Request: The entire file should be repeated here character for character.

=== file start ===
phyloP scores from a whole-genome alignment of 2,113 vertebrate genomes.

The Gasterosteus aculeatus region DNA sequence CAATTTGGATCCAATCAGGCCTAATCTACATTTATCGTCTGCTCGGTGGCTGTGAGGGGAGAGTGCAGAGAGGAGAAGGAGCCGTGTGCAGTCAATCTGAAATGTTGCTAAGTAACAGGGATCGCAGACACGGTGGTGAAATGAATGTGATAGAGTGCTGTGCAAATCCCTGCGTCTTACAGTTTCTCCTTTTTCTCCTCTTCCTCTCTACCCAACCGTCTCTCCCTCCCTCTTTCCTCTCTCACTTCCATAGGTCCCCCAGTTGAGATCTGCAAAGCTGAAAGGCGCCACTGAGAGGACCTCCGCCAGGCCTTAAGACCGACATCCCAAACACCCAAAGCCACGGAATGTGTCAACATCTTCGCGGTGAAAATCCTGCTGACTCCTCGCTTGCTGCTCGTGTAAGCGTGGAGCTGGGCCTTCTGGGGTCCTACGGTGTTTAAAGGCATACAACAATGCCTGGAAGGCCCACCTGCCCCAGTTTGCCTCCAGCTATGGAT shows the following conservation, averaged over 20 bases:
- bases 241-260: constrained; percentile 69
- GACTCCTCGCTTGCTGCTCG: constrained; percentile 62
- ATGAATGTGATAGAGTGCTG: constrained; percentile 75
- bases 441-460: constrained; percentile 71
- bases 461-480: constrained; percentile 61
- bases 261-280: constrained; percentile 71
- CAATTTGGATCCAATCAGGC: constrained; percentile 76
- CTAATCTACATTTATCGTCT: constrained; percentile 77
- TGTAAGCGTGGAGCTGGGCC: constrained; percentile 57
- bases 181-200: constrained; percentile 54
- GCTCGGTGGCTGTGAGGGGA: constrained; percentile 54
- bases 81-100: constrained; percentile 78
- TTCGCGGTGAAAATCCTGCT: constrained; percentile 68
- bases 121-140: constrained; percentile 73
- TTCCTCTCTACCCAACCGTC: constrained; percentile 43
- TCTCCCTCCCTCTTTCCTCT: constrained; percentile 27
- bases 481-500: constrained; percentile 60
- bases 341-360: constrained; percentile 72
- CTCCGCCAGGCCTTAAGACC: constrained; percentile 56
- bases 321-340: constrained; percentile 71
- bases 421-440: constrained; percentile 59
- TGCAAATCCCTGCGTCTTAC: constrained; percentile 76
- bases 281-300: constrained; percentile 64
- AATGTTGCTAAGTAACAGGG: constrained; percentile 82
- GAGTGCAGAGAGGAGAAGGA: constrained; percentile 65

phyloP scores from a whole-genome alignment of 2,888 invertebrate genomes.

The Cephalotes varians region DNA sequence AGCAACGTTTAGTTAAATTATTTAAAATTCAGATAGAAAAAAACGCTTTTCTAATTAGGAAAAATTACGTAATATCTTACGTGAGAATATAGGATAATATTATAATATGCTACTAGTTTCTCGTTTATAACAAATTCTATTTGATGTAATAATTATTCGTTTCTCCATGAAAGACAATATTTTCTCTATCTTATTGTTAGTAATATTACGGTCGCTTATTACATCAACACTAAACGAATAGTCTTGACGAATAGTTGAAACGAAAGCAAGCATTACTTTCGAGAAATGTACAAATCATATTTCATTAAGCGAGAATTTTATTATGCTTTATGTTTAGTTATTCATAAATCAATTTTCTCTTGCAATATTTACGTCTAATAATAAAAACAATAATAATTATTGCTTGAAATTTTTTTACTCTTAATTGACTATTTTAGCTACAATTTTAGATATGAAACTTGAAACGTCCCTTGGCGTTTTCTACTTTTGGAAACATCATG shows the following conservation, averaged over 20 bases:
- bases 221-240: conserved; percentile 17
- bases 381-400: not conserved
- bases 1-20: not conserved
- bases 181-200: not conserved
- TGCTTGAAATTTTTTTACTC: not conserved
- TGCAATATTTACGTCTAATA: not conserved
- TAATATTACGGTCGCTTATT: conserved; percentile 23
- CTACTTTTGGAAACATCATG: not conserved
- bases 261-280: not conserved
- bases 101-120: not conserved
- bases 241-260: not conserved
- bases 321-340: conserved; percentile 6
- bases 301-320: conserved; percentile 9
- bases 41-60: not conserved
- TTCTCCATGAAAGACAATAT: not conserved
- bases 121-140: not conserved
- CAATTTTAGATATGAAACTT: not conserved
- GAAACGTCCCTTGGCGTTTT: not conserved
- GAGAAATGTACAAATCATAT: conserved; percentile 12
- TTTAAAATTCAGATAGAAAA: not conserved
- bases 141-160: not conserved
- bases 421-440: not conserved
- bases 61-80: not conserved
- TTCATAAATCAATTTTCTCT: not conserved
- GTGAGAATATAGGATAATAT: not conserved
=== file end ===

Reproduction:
phyloP scores from a whole-genome alignment of 2,113 vertebrate genomes.

The Gasterosteus aculeatus region DNA sequence CAATTTGGATCCAATCAGGCCTAATCTACATTTATCGTCTGCTCGGTGGCTGTGAGGGGAGAGTGCAGAGAGGAGAAGGAGCCGTGTGCAGTCAATCTGAAATGTTGCTAAGTAACAGGGATCGCAGACACGGTGGTGAAATGAATGTGATAGAGTGCTGTGCAAATCCCTGCGTCTTACAGTTTCTCCTTTTTCTCCTCTTCCTCTCTACCCAACCGTCTCTCCCTCCCTCTTTCCTCTCTCACTTCCATAGGTCCCCCAGTTGAGATCTGCAAAGCTGAAAGGCGCCACTGAGAGGACCTCCGCCAGGCCTTAAGACCGACATCCCAAACACCCAAAGCCACGGAATGTGTCAACATCTTCGCGGTGAAAATCCTGCTGACTCCTCGCTTGCTGCTCGTGTAAGCGTGGAGCTGGGCCTTCTGGGGTCCTACGGTGTTTAAAGGCATACAACAATGCCTGGAAGGCCCACCTGCCCCAGTTTGCCTCCAGCTATGGAT shows the following conservation, averaged over 20 bases:
- bases 241-260: constrained; percentile 69
- GACTCCTCGCTTGCTGCTCG: constrained; percentile 62
- ATGAATGTGATAGAGTGCTG: constrained; percentile 75
- bases 441-460: constrained; percentile 71
- bases 461-480: constrained; percentile 61
- bases 261-280: constrained; percentile 71
- CAATTTGGATCCAATCAGGC: constrained; percentile 76
- CTAATCTACATTTATCGTCT: constrained; percentile 77
- TGTAAGCGTGGAGCTGGGCC: constrained; percentile 57
- bases 181-200: constrained; percentile 54
- GCTCGGTGGCTGTGAGGGGA: constrained; percentile 54
- bases 81-100: constrained; percentile 78
- TTCGCGGTGAAAATCCTGCT: constrained; percentile 68
- bases 121-140: constrained; percentile 73
- TTCCTCTCTACCCAACCGTC: constrained; percentile 43
- TCTCCCTCCCTCTTTCCTCT: constrained; percentile 27
- bases 481-500: constrained; percentile 60
- bases 341-360: constrained; percentile 72
- CTCCGCCAGGCCTTAAGACC: constrained; percentile 56
- bases 321-340: constrained; percentile 71
- bases 421-440: constrained; percentile 59
- TGCAAATCCCTGCGTCTTAC: constrained; percentile 76
- bases 281-300: constrained; percentile 64
- AATGTTGCTAAGTAACAGGG: constrained; percentile 82
- GAGTGCAGAGAGGAGAAGGA: constrained; percentile 65

phyloP scores from a whole-genome alignment of 2,888 invertebrate genomes.

The Cephalotes varians region DNA sequence AGCAACGTTTAGTTAAATTATTTAAAATTCAGATAGAAAAAAACGCTTTTCTAATTAGGAAAAATTACGTAATATCTTACGTGAGAATATAGGATAATATTATAATATGCTACTAGTTTCTCGTTTATAACAAATTCTATTTGATGTAATAATTATTCGTTTCTCCATGAAAGACAATATTTTCTCTATCTTATTGTTAGTAATATTACGGTCGCTTATTACATCAACACTAAACGAATAGTCTTGACGAATAGTTGAAACGAAAGCAAGCATTACTTTCGAGAAATGTACAAATCATATTTCATTAAGCGAGAATTTTATTATGCTTTATGTTTAGTTATTCATAAATCAATTTTCTCTTGCAATATTTACGTCTAATAATAAAAACAATAATAATTATTGCTTGAAATTTTTTTACTCTTAATTGACTATTTTAGCTACAATTTTAGATATGAAACTTGAAACGTCCCTTGGCGTTTTCTACTTTTGGAAACATCATG shows the following conservation, averaged over 20 bases:
- bases 221-240: conserved; percentile 17
- bases 381-400: not conserved
- bases 1-20: not conserved
- bases 181-200: not conserved
- TGCTTGAAATTTTTTTACTC: not conserved
- TGCAATATTTACGTCTAATA: not conserved
- TAATATTACGGTCGCTTATT: conserved; percentile 23
- CTACTTTTGGAAACATCATG: not conserved
- bases 261-280: not conserved
- bases 101-120: not conserved
- bases 241-260: not conserved
- bases 321-340: conserved; percentile 6
- bases 301-320: conserved; percentile 9
- bases 41-60: not conserved
- TTCTCCATGAAAGACAATAT: not conserved
- bases 121-140: not conserved
- CAATTTTAGATATGAAACTT: not conserved
- GAAACGTCCCTTGGCGTTTT: not conserved
- GAGAAATGTACAAATCATAT: conserved; percentile 12
- TTTAAAATTCAGATAGAAAA: not conserved
- bases 141-160: not conserved
- bases 421-440: not conserved
- bases 61-80: not conserved
- TTCATAAATCAATTTTCTCT: not conserved
- GTGAGAATATAGGATAATAT: not conserved